Retiring to Florida has been the dream for generations of Americans, thanks to the state’s beautiful beaches, tropical weather, cultural diversity and endless variations of unique regional cultures and vibes. But, the dream has drifted out of reach for many.
The cost of housing in Florida has soared, with a median home value of nearly $393,000 well over the already prohibitive $348,539 national median.
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Also, the state’s ongoing insurance crisis is spiraling toward catastrophe and the hurricanes that have long plagued Florida’s summers and falls are becoming more frequent and severe. All of that, plus the state’s emergence as an epicenter of America’s political and culture wars, is making some people rethink the Sunshine State as the go-to retirement destination. But which states offer a better alternative?
GOBankingRates spoke with two retirement experts — one who advises seniors on all aspects of living well in later life and another who specializes in real estate for retirees — who suggested a few states that give Florida a run for its money.
Zach Shelley, a Dallas-based real estate agent, land developer and investment advisor, founded A-List Properties to help retirees find their dream homes or investment properties. He has his eye on Florida’s far northwest border.
“Alabama is one of the most tax-friendly states for retirees,” said Shelley. “The state has no taxes on Social Security benefits, pension income or withdrawals from retirement accounts such as 401(k)s and IRAs. This makes it an attractive destination for retirees looking to stretch their retirement income. In addition to its tax-friendly policies, Alabama also boasts a low cost of living compared to other states, making it easier to manage expenses on a fixed retirement budget. The state also has a mild climate, with warm summers and mild winters, which can be appealing to those looking to escape harsher climates during their retirement years.”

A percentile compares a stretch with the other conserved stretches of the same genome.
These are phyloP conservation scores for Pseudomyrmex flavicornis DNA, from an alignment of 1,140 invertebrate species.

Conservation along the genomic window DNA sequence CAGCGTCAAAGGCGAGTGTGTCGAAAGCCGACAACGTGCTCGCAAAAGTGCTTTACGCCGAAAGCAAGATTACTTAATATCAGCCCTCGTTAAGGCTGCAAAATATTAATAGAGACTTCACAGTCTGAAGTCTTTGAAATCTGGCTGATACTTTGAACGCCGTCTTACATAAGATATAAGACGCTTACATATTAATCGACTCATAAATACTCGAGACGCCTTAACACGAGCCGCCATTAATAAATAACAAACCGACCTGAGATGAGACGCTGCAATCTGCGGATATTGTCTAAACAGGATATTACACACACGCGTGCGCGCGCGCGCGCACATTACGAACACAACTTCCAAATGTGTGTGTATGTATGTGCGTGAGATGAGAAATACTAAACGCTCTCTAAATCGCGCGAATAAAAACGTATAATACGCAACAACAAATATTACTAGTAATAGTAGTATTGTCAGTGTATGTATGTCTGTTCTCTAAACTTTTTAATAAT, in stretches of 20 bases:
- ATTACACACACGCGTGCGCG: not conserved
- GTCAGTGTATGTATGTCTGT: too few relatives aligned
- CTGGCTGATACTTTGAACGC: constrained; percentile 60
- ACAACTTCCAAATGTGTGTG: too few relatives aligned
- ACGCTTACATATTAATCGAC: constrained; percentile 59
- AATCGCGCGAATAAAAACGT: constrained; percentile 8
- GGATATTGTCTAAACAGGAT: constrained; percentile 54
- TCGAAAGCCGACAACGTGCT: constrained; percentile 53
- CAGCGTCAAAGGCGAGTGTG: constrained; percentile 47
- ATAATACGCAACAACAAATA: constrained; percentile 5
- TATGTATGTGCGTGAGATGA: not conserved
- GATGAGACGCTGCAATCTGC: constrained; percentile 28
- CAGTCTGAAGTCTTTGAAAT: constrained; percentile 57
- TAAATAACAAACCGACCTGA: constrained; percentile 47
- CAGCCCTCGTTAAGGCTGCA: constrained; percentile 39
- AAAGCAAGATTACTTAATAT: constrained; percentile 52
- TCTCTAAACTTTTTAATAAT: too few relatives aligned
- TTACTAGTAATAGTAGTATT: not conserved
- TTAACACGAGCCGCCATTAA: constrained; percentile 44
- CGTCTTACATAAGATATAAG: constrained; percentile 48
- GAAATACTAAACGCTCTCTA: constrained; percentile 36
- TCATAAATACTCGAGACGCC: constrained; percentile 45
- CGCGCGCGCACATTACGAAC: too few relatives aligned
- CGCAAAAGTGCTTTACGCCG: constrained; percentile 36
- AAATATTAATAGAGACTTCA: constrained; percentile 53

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Shelley cited America’s least populous state as another budget-friendly destination that does not tax Social Security benefits or retirement account withdrawals.
“Wyoming also has no state income tax, making it an ideal location for retirees looking to minimize their tax burden,” he said. “The state also has a low overall cost of living and affordable housing options, making it a financially stable choice for retirement. In addition to its financial benefits, Wyoming offers plenty of outdoor activities and stunning natural landscapes for retirees to explore. With national parks like Yellowstone and Grand Teton within its borders, there is no shortage of opportunities for outdoor recreation and adventure.”
Back in the Southeast, Shelley touts South Carolina as an overlooked retirement destination with plenty of upside.
“The state has a low cost of living and affordable housing options, making it an attractive choice for those looking to stretch their retirement budget,” he said. “Additionally, South Carolina does not tax Social Security benefits and offers generous deductions for other forms of retirement income. Retirees in South Carolina can also enjoy a mild climate, beautiful beaches and a rich cultural and historical heritage. The state has many charming towns and cities that provide a slower pace of life, perfect for those looking to relax during their retirement years.”
Amber Dixon is the CEO of Elderly Guides, an organization dedicated to providing answers and assistance to seniors on a range of issues — including relocation in retirement. She’s noticed a recent trend of older Americans scratching the Sunshine State off their shortlists.
“While Florida is a popular choice for retirement due to its warm climate and tax benefits, there are other states that can offer retirees a more holistic and enriching experience,” she said. “New Hampshire is an excellent choice due to its high quality of life, excellent health care services and low crime rates. Despite its higher cost of living, the natural beauty and outdoor recreation opportunities make it a compelling choice.”
In terms of climate, culture and geography, the Mount Rushmore State is about as far from Florida as you can get — but that doesn’t mean it’s not a great place to retire.
“South Dakota has a low cost of living and high health care quality, making it ideal for retirees,” said Dixon. “The state also has a favorable tax structure for retirees and a strong sense of community.”
Dixon also cites Colorado as “a great choice for active retirees.” She said, “It provides a plethora of outdoor activities, from hiking to skiing. The state also ranks high in overall well-being, with excellent healthcare and a lower-than-average crime rate.”
On Colorado’s western border lies another mountain retirement haven, which offers many of the same benefits to active retirees.
“Utah offers a high quality of life with a focus on health and wellness,” said Dixon. “Its stunning natural landscapes provide plenty of opportunities for exploration and physical activity, ideal for maintaining a healthy lifestyle in retirement.”
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This article originally appeared on GOBankingRates.com: I’m a Retirement Expert: These 7 States Are Better for Retirement Than Florida